Trump administration officials said in May they wanted to shift the $1.6 billion, described by Bridenstine as a “down payment” for the 2o24 moon landing, to NASA from surplus money in the Pell Grant program that supports college education for low-income students.

The bulk of the $1.6 billion budget augmentation would pay for the development of new human-rated lunar landers, and for work on NASA’s Space Launch System heavy-lift rocket and Orion crew capsule needed to carry astronauts toward the moon.

Artist’s concept of a human-rated lunar lander. Credit: NASA

The Pell Grant surplus account has grown to nearly $9 billion in recent years, primarily due to declining enrollment in the program, according to the White House budget office. Shifting some of that money elsewhere in the budget would have no impact on students currently receiving Pell Grants, the White House said. But those against the move argue that the surplus is used to fund Pell Grants during times of higher enrollment, such as during an economic recession.

“I don’t want to go to the moon by taking money from people who can’t afford to survive in this society to the level that they should survive in this society,” Serrano said. “That is a big problem that we have to get over — where that money is going to come from.”

Rep. Matt Cartwright, D-Pennsylvania, said Congress needs to know the projected total cost of the Artemis program before committing funding to the moon landing effort. He likened the Trump administration’s request for $1.6 billion to expecting consumer to buy a car while only knowing the cost of the down payment.

“When you go to buy a car, and there’s a car salesman standing there, what do you ask him?” Cartwright said. “You ask him how much is the car, right? And when he comes to you and says, ‘Well it’s only going be $2,000 in the first year,’ you say, ‘Yeah, but I’m asking you how much the car is?'”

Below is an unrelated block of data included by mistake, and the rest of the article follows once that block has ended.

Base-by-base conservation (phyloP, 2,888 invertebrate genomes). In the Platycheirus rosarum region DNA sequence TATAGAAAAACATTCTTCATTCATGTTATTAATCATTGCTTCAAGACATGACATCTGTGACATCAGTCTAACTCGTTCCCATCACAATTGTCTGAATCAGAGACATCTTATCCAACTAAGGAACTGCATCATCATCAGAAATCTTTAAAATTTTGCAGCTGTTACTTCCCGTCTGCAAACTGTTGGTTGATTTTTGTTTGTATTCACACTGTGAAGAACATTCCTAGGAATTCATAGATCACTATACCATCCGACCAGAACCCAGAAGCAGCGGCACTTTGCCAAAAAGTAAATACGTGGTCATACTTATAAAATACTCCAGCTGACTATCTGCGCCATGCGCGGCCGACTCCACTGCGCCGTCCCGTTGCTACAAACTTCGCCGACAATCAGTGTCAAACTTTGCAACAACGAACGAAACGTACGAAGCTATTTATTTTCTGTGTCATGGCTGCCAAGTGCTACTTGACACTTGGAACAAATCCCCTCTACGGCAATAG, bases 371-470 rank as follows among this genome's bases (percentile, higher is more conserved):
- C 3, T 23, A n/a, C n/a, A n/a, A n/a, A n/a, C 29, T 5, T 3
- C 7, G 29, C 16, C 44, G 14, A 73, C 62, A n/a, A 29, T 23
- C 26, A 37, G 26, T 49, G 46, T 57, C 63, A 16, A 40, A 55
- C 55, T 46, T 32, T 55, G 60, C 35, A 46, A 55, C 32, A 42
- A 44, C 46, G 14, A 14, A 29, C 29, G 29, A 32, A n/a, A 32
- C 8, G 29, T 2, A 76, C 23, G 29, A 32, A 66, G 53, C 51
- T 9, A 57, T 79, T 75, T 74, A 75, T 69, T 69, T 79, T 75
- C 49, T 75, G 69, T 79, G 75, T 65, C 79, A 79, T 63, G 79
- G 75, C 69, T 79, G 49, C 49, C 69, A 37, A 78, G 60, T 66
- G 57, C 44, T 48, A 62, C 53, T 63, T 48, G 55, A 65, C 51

“Thats not acceptable,” Cartwright said. “You need to know the total cost.”

Republican lawmakers were more receptive to the Trump administration’s 2024 moon landing goal.

“I strongly support this accelerated 2024 goal, and the Artemis program,” said Rep. Kay Granger, R-Texas, the top Republican on the House Appropriations Committee. “Sending American astronauts, including the first woman, to the south pole of the moon will showcase the global leadership and technological advances of the United States. It will also enhance our national security by allowing us to establish a strategic presence on the moon.”

Rep. Robert Aderholt, R-Alabama, also expressed support for the accelerated moon landing program, and said NASA needs “sustained investment” to meet the 2024 schedule.

NASA has already released a solicitation for companies to propose lunar lander designs that could carry astronauts to the moon’s surface by the end of 2024. The space agency hopes to select four companies to begin detailed studies by January, followed by a down-selection to two companies in late 2020 to proceed with full-scale lander development in time for a 2024 mission.

The fiscal 2020 budget bill passed by the House of Representatives in June did not include the $1.6 billion in extra funding for the Artemis program. An appropriations bill approved by the Senate Appropriations Committee last month proposed $744 million for development of human-rated lunar landers, $256 million short of the $1 billion NASA said it needed just for the landing system.

In response to questions Oct. 3 from industry, NASA officials said a funding shortfall for the lunar lander program could reduce the number of companies it can select for human-rated lunar lander contracts.

At the close of Wednesday’s hearing, Serrano said he supports NASA’s work, but the agency and the White House need to answer questions about the Artemis program’s cost before the House can appropriate taxpayer money for the expedited moon landing effort.

“All those folks that are already writing on Twitter — newspaper clippings already went out when we’re sitting here — (are) saying I just killed the mission. I don’t have the power,” Serrano told Bridenstine. “I didn’t kill the mission. I just asked some questions that I know you know need to be answered before we move forward or not. So I thank you for your work.”

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Follow Stephen Clark on Twitter: @StephenClark1.